During the four weekends when there are major golf tournaments (Masters, US Open, The Open and PGA Championships), my Beloved keeps our family room television tuned into the events. Since we also have a DVR, he’s usually recording the entire coverage … in the event he misses something or notices a swing he’d like to study a bit closer. This is what it’s like to live with a man who’s carried a lifelong love of the Game.
Before we were married, I’d never even played a round of golf. (My sports were softball and baseball.) In the early days of our marriage, we were too poor to golf regularly, but Sunday afternoons, we’d both be at home relaxing. Sooner or later, we’d gravitate to the cheap entertainment provided by our television where a broadcast of one golf tournament or another was playing. Even though I knew little about the game, I’d sit down to watch it with my Beloved. That’s how I came to understand golf, long before I’d ever played a round.
I think those early years watching golf with my Beloved were excellent exposure for when I finally had opportunity to play the game. Listening to the commentators offer tidbits of expertise trained me to do more than haphazardly pick up a golf club and just start swinging. I’ve heard plenty of people talk about how watching golf on television is boring. In those early days of watching, it could have been that for me, if not that I wanted to spend time with my Beloved … and his love of golf was contagious. I began to love the game too. Sometimes, I’d do a little needlework while we watched! The crewel piece at right is from that era.
People who think watching golf on television is boring were probably thrilled (not) when The Golf Channel launched in 1995. Having a twenty-four hour network devoted to golf might compare for some to my attitude if I discovered there was another twenty-four hour network devoted exclusively to making clay pigeons. (I understand people may despise golf. I really do!)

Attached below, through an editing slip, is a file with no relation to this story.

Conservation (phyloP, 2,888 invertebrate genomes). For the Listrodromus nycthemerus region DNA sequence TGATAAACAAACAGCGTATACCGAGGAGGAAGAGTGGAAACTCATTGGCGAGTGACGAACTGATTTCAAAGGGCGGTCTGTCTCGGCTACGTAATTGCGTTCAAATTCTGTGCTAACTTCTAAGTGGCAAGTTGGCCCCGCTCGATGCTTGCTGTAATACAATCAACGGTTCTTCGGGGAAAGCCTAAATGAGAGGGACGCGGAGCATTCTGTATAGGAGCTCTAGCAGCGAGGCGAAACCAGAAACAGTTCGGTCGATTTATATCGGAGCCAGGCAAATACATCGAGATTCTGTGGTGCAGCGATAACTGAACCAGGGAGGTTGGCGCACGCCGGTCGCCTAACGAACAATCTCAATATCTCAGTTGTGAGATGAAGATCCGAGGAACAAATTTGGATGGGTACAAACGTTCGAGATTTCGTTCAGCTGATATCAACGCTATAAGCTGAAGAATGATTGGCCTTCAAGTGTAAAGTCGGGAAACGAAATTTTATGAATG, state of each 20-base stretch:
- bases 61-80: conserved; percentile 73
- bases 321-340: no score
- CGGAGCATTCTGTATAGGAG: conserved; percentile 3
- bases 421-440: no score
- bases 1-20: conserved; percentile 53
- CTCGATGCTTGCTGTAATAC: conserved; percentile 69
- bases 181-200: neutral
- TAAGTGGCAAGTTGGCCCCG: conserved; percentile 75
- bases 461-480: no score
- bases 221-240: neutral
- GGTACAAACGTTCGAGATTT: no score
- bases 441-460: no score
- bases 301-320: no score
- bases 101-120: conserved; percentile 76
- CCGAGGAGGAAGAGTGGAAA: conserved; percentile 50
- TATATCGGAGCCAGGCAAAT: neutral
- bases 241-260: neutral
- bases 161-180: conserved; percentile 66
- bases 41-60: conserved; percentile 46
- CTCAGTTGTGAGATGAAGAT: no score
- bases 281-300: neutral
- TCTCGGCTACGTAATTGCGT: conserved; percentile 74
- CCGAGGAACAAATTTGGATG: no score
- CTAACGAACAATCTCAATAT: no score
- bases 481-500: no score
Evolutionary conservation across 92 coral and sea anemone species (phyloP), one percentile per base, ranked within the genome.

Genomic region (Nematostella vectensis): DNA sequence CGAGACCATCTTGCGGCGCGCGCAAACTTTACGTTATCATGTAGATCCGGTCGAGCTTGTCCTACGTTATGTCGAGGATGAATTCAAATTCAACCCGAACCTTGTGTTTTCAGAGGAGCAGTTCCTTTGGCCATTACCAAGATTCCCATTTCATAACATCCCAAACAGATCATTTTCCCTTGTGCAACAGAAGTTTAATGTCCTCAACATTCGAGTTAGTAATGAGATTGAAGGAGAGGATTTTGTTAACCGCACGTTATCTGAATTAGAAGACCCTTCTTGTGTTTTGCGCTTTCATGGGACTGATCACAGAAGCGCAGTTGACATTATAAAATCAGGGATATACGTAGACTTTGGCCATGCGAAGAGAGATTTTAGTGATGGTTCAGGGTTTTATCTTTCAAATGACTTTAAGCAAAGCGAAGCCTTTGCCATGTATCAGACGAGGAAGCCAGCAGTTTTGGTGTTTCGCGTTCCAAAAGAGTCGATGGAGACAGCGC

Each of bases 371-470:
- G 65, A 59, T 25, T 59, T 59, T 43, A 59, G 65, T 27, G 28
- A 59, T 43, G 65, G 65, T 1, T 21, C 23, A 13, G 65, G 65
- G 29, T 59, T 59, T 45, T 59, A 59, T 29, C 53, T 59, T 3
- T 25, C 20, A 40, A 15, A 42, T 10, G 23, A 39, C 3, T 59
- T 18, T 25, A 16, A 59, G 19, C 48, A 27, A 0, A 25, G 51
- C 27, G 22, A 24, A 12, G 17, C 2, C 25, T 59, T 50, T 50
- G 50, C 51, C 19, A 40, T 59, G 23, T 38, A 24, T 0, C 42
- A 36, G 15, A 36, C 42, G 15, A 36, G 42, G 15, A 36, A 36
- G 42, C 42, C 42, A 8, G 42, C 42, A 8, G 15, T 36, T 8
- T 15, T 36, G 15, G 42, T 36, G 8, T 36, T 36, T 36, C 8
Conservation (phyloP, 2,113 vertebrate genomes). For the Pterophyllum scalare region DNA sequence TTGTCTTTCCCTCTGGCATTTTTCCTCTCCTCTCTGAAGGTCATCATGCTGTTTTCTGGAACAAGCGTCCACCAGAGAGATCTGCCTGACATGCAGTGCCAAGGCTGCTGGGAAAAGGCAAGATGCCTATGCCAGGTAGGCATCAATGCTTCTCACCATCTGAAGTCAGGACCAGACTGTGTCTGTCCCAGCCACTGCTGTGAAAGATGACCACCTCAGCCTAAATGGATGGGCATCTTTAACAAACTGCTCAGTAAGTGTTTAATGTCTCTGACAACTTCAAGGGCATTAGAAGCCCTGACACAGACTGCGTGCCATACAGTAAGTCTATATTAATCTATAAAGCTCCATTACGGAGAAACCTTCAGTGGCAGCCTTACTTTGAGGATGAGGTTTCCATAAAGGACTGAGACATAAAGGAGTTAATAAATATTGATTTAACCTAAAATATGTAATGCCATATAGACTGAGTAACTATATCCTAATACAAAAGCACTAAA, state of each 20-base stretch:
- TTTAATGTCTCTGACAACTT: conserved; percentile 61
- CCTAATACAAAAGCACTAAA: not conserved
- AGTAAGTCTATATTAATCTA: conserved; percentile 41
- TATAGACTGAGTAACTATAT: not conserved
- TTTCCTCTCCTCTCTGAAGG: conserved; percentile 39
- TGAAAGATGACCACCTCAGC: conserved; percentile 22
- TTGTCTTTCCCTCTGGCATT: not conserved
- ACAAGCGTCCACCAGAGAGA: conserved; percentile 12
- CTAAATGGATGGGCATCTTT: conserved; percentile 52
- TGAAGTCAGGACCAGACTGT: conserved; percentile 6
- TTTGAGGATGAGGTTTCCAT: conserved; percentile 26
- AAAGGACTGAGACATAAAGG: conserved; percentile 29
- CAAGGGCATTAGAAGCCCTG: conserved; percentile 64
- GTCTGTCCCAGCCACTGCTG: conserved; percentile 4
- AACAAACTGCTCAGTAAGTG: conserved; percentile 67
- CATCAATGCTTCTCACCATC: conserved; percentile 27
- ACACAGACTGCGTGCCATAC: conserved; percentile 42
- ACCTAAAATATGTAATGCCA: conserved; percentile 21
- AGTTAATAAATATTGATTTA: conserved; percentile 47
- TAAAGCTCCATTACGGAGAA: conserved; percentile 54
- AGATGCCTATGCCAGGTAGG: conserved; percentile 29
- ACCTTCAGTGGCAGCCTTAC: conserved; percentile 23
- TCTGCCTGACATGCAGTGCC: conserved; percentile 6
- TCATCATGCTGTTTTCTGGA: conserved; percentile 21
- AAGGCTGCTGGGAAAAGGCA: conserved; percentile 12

However, I’m not a brain-dead golf enthusiast. I don’t view The Golf Channel broadcasts featuring how certain courses were built or the intricate discussions of grass varieties. But I do enjoy tournament highlights as well as the level of play that world-class golfers model pretty consistently. I also enjoy some of the golf personalities, people who’ve taken their turn in the broadcast booth or players who’ve stretched themselves beyond their golf images, shedding celebrity to engage with ordinary people. Payne Stewart comes to mind as one who did it well.
There’s no use in denying another fact: I find mild (okay, huge) amusement in watching world-class golfers sometimes make terrible shots … or hit their ball into the water for a third time … or look cross-eyed after sending a putt way past the hole. It’s heartening to know these professionals (experts) are human and they need to practice almost as much as I do!
Whenever the players arrive in the United Kingdom for The Open Championship, I find myself watching closely as the scenery and golf courses are so different than US courses. As the oldest golf tournament, first played in Scotland in 1860, The Open Championship has both a proud and storied tradition. It has been my tendency to call it The British Open to distinguish it from the US Open, but then earlier this week on Twitter, I noted an amusing exchange between player Bubba Watson and another fellow about the name.